Whilst the government stimulus may have temporarily saved the Chinese economy from the effects of the global crisis, the rise in credit has gone hand in hand with a rise in local government debt and an increase in financial risk, especially as much of the lending has been done in the shadows of the economy. As the IMF reports:

“The side effects of the last stimulus are still winding their way through the economy. As a result, there is a clear risk of deterioration in bank asset quality, which would be amplified in a low-growth scenario.”

The IMF report continues:

“The authorities’ strong response to the last crisis helped maintain robust growth in China and provided needed support to the global economy. It also relied heavily on a large expansion in bank credit – especially to local government financing vehicles – which is now raising concerns about bank asset quality, the size and efficiency of investment, and the financial health of some local government entities.”

Chinese ghost townChinese ghost townIn addition, the government stimulus has led to an enormous property bubble in China. In order to find an outlet for their savings, wealthy Chinese have “invested” in property, the result being whole developments that lie empty without any inhabitants in sight. Both the IMF and the Chinese authorities are all too aware of the problem. According to The Economist (July 28th 2012), “It [the property bubble] remains the biggest fear hanging over the world’s second-biggest economy.”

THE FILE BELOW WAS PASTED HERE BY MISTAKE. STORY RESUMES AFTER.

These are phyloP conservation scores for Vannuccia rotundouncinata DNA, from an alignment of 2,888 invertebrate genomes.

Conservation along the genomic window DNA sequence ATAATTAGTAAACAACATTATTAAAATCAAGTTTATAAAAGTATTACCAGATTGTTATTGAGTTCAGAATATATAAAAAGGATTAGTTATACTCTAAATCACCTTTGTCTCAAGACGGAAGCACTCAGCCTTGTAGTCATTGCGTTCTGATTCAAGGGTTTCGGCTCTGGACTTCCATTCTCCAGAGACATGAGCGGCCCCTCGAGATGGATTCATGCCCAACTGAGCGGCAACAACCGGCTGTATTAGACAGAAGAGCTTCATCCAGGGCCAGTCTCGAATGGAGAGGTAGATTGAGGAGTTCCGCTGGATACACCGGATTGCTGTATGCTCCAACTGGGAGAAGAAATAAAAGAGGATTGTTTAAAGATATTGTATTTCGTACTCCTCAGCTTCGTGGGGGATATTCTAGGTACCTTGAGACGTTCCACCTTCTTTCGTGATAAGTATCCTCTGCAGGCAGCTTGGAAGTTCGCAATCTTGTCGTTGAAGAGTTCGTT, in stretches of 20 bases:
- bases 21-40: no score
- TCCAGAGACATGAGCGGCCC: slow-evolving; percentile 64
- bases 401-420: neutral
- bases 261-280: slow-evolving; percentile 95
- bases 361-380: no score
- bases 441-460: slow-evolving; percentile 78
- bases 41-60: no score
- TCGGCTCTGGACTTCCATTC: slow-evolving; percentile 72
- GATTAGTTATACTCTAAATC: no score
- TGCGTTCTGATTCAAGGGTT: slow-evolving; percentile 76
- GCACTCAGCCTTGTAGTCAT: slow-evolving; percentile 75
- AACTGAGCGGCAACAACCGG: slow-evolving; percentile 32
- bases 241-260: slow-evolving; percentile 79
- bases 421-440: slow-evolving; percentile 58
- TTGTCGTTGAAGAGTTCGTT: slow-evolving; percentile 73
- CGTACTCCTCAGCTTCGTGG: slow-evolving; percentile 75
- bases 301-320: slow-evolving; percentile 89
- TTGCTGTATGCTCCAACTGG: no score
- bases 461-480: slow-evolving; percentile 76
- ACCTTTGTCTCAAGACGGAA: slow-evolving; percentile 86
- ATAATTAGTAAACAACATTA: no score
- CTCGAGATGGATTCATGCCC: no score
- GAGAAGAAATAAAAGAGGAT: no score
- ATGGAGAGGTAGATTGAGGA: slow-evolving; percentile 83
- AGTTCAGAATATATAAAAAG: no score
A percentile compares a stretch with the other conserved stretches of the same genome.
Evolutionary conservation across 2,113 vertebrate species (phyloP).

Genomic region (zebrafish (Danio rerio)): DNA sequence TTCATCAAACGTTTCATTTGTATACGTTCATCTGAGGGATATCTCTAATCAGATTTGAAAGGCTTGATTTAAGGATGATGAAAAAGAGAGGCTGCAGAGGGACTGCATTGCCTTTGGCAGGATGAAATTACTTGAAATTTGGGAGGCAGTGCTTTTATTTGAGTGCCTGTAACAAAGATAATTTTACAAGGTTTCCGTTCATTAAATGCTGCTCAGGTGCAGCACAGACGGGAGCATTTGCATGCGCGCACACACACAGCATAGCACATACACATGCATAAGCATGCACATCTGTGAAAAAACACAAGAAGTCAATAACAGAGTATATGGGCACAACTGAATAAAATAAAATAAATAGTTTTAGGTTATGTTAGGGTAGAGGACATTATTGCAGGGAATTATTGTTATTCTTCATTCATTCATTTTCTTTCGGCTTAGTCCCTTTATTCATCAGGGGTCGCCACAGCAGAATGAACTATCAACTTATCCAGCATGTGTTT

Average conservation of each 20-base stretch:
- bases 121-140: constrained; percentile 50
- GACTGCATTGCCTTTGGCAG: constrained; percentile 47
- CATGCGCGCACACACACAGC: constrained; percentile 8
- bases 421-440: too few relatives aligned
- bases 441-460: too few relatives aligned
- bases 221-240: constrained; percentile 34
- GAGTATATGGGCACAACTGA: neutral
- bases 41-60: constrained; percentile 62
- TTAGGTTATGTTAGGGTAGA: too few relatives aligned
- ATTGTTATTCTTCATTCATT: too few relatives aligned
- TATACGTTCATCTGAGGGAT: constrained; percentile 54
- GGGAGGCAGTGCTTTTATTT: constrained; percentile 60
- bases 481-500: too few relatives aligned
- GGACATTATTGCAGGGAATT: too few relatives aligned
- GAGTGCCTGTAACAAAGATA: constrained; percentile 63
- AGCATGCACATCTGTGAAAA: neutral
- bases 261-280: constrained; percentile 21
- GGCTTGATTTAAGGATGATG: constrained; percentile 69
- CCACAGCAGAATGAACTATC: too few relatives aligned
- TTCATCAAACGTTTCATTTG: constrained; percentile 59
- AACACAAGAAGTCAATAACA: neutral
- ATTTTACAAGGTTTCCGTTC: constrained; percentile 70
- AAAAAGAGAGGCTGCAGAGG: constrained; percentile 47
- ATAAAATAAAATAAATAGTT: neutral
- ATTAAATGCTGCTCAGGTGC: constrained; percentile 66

However, the Chinese government is equally wary of the impact of bursting the bubble, due to the knock on effects that this would have. Many other sectors within the Chinese (and international) economy rely on the demand from construction, and a slowdown in house building would have a severe effect, as the IMF reports:

“Real estate investment accounts for a quarter of total fixed asset investment in China...

“...Following a decline in real estate investment, activity would fall in a broad range of sectors, given the real estate industry’s strong backward linkages to other domestic industries (such as consumer durables, construction, light industry, electricity). Weakening domestic demand would depress China’s imports and, in turn, impact trading partners’ production, employment and domestic demand.”

Global interconnectivity

What this particular example highlights is the extreme interconnectivity of the global economy. Not only is China reliant on the health of the economies in the West (e.g. exporting to the USA and Europe), but, in turn, the rest of the world is reliant on Chinese demand. According to the IMF:

“Assuming no policy response in China, growth could decline by as much as 4 percentage points in response to a 1.75 percentage point slowdown in global growth.”